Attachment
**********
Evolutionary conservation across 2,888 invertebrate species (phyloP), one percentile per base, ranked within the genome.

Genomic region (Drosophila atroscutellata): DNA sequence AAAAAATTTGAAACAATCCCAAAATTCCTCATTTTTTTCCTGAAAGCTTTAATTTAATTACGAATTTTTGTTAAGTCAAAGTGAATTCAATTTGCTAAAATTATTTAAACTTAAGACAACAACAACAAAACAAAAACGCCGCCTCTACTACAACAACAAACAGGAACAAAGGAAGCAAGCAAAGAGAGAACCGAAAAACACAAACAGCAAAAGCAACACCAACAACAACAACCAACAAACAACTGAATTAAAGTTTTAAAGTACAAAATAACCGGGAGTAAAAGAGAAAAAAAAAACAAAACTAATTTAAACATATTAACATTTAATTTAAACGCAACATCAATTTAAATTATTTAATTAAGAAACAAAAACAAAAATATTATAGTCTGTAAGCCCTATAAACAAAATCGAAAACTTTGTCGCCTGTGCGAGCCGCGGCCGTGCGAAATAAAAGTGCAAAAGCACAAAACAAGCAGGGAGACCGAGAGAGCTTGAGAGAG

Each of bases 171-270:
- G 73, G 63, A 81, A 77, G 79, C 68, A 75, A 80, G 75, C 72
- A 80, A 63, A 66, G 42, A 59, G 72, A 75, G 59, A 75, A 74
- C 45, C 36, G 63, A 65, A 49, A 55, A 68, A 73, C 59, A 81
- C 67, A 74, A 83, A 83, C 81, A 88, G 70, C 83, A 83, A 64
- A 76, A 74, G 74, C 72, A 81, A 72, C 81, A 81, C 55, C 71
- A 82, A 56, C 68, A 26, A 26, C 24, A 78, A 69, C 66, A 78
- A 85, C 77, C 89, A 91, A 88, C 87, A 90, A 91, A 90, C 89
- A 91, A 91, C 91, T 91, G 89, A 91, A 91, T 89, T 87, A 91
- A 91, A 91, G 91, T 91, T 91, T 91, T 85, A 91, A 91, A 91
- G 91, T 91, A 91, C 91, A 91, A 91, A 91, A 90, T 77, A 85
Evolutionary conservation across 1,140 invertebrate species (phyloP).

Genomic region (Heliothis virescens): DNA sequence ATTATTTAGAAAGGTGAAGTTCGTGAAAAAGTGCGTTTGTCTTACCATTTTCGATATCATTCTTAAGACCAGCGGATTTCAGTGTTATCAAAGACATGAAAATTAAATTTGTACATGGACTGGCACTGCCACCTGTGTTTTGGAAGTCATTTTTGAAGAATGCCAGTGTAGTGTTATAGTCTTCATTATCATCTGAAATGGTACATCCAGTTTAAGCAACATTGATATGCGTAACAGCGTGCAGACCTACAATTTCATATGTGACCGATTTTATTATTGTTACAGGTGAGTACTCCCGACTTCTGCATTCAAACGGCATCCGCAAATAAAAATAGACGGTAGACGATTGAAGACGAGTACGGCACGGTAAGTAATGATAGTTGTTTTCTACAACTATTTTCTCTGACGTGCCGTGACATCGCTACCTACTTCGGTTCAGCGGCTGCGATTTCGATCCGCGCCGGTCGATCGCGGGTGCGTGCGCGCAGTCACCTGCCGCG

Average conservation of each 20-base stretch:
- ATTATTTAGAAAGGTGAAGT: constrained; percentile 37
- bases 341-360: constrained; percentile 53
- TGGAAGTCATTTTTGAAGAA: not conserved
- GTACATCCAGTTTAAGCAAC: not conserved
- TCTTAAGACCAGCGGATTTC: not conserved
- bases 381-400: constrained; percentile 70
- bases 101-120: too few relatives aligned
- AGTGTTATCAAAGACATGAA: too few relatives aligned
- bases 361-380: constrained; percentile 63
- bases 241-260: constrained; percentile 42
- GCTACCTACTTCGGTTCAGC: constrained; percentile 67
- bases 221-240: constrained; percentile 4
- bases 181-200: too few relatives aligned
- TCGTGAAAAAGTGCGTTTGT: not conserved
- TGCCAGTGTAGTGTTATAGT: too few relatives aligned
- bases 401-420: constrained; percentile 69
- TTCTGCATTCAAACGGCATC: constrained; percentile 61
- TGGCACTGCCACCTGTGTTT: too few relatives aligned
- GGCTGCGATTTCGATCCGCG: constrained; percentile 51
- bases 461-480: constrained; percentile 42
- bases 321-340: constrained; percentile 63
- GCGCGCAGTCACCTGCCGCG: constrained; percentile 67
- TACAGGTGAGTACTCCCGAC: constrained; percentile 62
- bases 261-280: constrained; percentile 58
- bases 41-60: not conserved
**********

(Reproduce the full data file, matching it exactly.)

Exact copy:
Evolutionary conservation across 2,888 invertebrate species (phyloP), one percentile per base, ranked within the genome.

Genomic region (Drosophila atroscutellata): DNA sequence AAAAAATTTGAAACAATCCCAAAATTCCTCATTTTTTTCCTGAAAGCTTTAATTTAATTACGAATTTTTGTTAAGTCAAAGTGAATTCAATTTGCTAAAATTATTTAAACTTAAGACAACAACAACAAAACAAAAACGCCGCCTCTACTACAACAACAAACAGGAACAAAGGAAGCAAGCAAAGAGAGAACCGAAAAACACAAACAGCAAAAGCAACACCAACAACAACAACCAACAAACAACTGAATTAAAGTTTTAAAGTACAAAATAACCGGGAGTAAAAGAGAAAAAAAAAACAAAACTAATTTAAACATATTAACATTTAATTTAAACGCAACATCAATTTAAATTATTTAATTAAGAAACAAAAACAAAAATATTATAGTCTGTAAGCCCTATAAACAAAATCGAAAACTTTGTCGCCTGTGCGAGCCGCGGCCGTGCGAAATAAAAGTGCAAAAGCACAAAACAAGCAGGGAGACCGAGAGAGCTTGAGAGAG

Each of bases 171-270:
- G 73, G 63, A 81, A 77, G 79, C 68, A 75, A 80, G 75, C 72
- A 80, A 63, A 66, G 42, A 59, G 72, A 75, G 59, A 75, A 74
- C 45, C 36, G 63, A 65, A 49, A 55, A 68, A 73, C 59, A 81
- C 67, A 74, A 83, A 83, C 81, A 88, G 70, C 83, A 83, A 64
- A 76, A 74, G 74, C 72, A 81, A 72, C 81, A 81, C 55, C 71
- A 82, A 56, C 68, A 26, A 26, C 24, A 78, A 69, C 66, A 78
- A 85, C 77, C 89, A 91, A 88, C 87, A 90, A 91, A 90, C 89
- A 91, A 91, C 91, T 91, G 89, A 91, A 91, T 89, T 87, A 91
- A 91, A 91, G 91, T 91, T 91, T 91, T 85, A 91, A 91, A 91
- G 91, T 91, A 91, C 91, A 91, A 91, A 91, A 90, T 77, A 85
Evolutionary conservation across 1,140 invertebrate species (phyloP).

Genomic region (Heliothis virescens): DNA sequence ATTATTTAGAAAGGTGAAGTTCGTGAAAAAGTGCGTTTGTCTTACCATTTTCGATATCATTCTTAAGACCAGCGGATTTCAGTGTTATCAAAGACATGAAAATTAAATTTGTACATGGACTGGCACTGCCACCTGTGTTTTGGAAGTCATTTTTGAAGAATGCCAGTGTAGTGTTATAGTCTTCATTATCATCTGAAATGGTACATCCAGTTTAAGCAACATTGATATGCGTAACAGCGTGCAGACCTACAATTTCATATGTGACCGATTTTATTATTGTTACAGGTGAGTACTCCCGACTTCTGCATTCAAACGGCATCCGCAAATAAAAATAGACGGTAGACGATTGAAGACGAGTACGGCACGGTAAGTAATGATAGTTGTTTTCTACAACTATTTTCTCTGACGTGCCGTGACATCGCTACCTACTTCGGTTCAGCGGCTGCGATTTCGATCCGCGCCGGTCGATCGCGGGTGCGTGCGCGCAGTCACCTGCCGCG

Average conservation of each 20-base stretch:
- ATTATTTAGAAAGGTGAAGT: constrained; percentile 37
- bases 341-360: constrained; percentile 53
- TGGAAGTCATTTTTGAAGAA: not conserved
- GTACATCCAGTTTAAGCAAC: not conserved
- TCTTAAGACCAGCGGATTTC: not conserved
- bases 381-400: constrained; percentile 70
- bases 101-120: too few relatives aligned
- AGTGTTATCAAAGACATGAA: too few relatives aligned
- bases 361-380: constrained; percentile 63
- bases 241-260: constrained; percentile 42
- GCTACCTACTTCGGTTCAGC: constrained; percentile 67
- bases 221-240: constrained; percentile 4
- bases 181-200: too few relatives aligned
- TCGTGAAAAAGTGCGTTTGT: not conserved
- TGCCAGTGTAGTGTTATAGT: too few relatives aligned
- bases 401-420: constrained; percentile 69
- TTCTGCATTCAAACGGCATC: constrained; percentile 61
- TGGCACTGCCACCTGTGTTT: too few relatives aligned
- GGCTGCGATTTCGATCCGCG: constrained; percentile 51
- bases 461-480: constrained; percentile 42
- bases 321-340: constrained; percentile 63
- GCGCGCAGTCACCTGCCGCG: constrained; percentile 67
- TACAGGTGAGTACTCCCGAC: constrained; percentile 62
- bases 261-280: constrained; percentile 58
- bases 41-60: not conserved